Origins of the Black Church: Enslavement Through Emancipation


February is Black History Month and, to continue learning about the establishing, evolution and culture of the Black church, I spoke with African American Christian leaders and educators to guide us through the history of the Black church and the critical purpose it serves as part of the full kingdom.

Our American history is rarely told from the perspective of African Americans because it can be an uncomfortable narrative for the majority population in our nation to hear and understand. But when we highlight one part of the church, it sheds more light on the whole church.

I spoke with Dr. Anthea Butler, the associate professor of religious studies and Africana studies at the University of Pennsylvania. She's frequently involved in important discussions on religion, race, politics and popular culture. Dr. Butler provided an overview of the origins of the Black church from the time Africans were enslaved and brought to the Americas up to emancipation, painting a clear picture of the early defining moments of the Black church.

Enslavement of Africans in the Americas

The Age of Discovery occurred during the early modern period as European nations voyaged around the world in exploration. This era encompassed the trans-Atlantic slave trade, which is responsible for the introduction of African enslavement in the Americas: the Caribbean, Mexico and the United States. In 1619, the first Africans were sold in the English settlement of Jamestown, Virginia, beginning slavery in the colonies.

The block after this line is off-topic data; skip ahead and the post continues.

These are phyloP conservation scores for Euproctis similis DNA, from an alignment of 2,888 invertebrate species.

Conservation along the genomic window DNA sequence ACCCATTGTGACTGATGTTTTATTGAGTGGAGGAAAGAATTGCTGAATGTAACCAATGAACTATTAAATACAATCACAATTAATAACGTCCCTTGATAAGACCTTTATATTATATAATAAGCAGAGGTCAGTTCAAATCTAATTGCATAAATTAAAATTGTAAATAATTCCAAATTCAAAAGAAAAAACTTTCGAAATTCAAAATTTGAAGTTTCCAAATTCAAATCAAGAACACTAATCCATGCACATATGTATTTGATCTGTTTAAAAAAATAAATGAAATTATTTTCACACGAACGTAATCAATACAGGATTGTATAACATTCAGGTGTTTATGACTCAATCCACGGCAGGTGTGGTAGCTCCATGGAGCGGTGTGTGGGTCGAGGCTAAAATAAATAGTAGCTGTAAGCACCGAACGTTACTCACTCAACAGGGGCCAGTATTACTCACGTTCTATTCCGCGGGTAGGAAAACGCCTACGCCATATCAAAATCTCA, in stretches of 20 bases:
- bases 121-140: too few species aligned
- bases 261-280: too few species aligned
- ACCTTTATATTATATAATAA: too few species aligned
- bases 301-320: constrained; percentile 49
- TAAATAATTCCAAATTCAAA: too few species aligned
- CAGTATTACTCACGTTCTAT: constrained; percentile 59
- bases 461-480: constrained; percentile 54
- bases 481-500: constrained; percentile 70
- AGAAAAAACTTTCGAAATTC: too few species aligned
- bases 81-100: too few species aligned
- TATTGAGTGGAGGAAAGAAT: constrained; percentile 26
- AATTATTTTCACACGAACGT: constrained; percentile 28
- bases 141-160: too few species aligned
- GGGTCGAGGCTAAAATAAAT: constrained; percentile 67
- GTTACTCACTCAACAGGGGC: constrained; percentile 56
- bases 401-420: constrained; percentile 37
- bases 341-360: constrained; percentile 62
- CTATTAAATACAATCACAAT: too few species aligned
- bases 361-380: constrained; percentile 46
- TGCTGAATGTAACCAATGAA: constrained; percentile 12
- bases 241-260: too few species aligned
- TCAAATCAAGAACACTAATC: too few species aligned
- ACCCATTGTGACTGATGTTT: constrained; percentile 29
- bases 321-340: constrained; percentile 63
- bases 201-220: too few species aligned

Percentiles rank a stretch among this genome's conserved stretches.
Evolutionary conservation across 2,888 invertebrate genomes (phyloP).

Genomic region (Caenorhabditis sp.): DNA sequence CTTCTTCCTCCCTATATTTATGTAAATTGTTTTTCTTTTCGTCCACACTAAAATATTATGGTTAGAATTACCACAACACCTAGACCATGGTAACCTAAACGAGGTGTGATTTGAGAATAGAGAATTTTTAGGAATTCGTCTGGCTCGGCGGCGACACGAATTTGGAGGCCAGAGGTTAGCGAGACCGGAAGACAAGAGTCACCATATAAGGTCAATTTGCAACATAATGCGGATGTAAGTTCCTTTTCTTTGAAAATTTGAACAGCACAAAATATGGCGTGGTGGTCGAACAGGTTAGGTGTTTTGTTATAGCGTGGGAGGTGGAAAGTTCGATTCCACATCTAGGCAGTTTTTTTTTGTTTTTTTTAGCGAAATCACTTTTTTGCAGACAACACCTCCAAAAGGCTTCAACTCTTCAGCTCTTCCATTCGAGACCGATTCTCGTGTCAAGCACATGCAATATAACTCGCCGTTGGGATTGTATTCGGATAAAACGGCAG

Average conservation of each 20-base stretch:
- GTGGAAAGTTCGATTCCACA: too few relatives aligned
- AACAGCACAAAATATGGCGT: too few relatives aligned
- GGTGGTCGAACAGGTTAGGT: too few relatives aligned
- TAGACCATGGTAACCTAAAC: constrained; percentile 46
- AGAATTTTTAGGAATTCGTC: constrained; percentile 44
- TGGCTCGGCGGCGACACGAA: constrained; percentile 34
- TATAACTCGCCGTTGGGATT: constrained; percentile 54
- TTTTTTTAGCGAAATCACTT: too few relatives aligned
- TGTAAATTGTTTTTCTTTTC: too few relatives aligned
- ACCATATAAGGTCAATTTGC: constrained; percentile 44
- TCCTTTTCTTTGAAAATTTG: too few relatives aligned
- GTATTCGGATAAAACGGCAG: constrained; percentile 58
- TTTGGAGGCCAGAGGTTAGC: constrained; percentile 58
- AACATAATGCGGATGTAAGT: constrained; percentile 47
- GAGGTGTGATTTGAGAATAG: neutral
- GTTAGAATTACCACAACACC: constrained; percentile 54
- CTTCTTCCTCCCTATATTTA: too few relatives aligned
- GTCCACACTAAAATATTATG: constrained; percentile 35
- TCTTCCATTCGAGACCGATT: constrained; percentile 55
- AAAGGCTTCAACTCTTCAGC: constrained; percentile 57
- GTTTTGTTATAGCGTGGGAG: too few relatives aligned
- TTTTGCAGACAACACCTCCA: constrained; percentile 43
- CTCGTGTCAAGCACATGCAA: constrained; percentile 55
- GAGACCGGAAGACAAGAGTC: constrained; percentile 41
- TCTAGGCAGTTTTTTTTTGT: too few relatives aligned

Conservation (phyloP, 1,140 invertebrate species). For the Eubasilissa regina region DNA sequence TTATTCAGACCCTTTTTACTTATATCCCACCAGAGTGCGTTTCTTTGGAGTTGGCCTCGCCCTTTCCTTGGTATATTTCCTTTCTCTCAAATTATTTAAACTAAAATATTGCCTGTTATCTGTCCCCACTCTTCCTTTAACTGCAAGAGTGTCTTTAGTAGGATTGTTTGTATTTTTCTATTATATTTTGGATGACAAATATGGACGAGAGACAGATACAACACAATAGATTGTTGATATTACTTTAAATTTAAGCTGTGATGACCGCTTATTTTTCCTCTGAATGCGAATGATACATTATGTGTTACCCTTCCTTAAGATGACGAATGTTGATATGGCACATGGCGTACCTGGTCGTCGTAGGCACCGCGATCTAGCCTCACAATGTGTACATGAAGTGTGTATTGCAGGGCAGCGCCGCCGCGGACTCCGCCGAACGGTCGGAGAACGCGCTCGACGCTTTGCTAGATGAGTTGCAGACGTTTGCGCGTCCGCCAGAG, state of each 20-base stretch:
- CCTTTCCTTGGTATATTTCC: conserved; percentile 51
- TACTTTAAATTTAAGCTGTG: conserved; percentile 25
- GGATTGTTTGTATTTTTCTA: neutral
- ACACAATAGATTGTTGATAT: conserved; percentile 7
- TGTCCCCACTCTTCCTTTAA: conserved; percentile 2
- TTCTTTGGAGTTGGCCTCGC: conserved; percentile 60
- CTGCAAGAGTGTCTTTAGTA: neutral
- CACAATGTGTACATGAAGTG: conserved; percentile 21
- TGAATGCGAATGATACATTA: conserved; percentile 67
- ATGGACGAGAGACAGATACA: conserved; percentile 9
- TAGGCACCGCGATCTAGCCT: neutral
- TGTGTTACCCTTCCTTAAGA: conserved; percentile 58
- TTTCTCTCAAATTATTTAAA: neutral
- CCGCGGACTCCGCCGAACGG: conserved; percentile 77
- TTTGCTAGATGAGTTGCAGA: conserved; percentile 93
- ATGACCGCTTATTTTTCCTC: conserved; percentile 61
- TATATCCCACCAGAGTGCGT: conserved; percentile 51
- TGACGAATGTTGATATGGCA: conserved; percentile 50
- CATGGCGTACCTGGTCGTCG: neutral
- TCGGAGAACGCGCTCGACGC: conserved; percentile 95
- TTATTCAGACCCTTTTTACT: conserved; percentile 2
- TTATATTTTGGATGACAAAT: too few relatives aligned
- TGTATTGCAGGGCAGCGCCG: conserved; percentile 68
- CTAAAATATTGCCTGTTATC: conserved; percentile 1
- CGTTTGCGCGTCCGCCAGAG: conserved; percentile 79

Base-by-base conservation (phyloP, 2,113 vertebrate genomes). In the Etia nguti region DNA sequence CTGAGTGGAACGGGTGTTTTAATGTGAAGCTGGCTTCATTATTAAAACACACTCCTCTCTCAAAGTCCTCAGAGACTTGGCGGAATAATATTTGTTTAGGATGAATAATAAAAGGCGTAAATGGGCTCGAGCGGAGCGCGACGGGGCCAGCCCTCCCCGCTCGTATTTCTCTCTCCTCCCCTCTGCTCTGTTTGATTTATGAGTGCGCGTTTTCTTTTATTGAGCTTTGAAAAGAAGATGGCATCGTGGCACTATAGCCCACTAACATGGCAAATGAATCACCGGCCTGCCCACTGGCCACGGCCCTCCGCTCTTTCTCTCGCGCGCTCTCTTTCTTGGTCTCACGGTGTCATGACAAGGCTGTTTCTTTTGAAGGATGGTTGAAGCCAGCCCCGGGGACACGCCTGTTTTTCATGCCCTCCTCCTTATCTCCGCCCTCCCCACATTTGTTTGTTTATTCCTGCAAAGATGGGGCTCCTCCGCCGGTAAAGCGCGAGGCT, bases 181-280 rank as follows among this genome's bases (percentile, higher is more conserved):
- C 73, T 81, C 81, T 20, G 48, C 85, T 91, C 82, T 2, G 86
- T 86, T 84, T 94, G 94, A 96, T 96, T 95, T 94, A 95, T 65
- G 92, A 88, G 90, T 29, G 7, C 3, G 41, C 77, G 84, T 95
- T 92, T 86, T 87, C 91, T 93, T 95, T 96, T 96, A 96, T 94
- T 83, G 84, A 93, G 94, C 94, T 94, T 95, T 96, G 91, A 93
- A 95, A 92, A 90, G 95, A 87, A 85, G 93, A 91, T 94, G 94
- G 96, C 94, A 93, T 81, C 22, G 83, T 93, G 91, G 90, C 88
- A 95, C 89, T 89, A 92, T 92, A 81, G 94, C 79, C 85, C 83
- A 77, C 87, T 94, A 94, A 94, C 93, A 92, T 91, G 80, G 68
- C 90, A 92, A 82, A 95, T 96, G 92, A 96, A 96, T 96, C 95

Christianity was prominent in the colonies because many settlers arrived with beliefs they learned about and developed through the Church of England. The exploitation of enslaved Africans was deemed permissible by Christians because of their mindset about the Catholic faith. They believed that if Africans were not willing to convert to Catholicism, then they were not considered worthy of their humanity and freedom.

Africans were ripped from their homes, their unique culture and different faith backgrounds and sent to a life as enslaved people with little tolerance about attending church or gathering for fellowship. They were not provided with religious materials because slave owners did not believe it would be beneficial for them to learn how to read. Yet, they formed a faith culture based on spoken language and memorization. This was the foundational structure of the African community coming together for Christian worship that eventually lead to the establishment of what we call the Black church. This beginning still influences the Black church's desire for deep interpersonal connection, a thread of hope through trial and a community of support for spiritual, physical and emotional needs.

Establishment of the Black Church

A major impact on the formation of the Black church took place during the early 19th century through the Second Great Awakening. This was a religious revival in America brought on by widespread preaching and many reform movements that unified citizens and significantly boosted church growth. The awakening was a comforting movement in the midst of the concerning socio-political changes going on, and it brought a number of converts to new Protestant denominations. Slaveholders and enslaved Africans in the South attended sermons during this time period, predominantly preached by Baptist and Methodist pastors.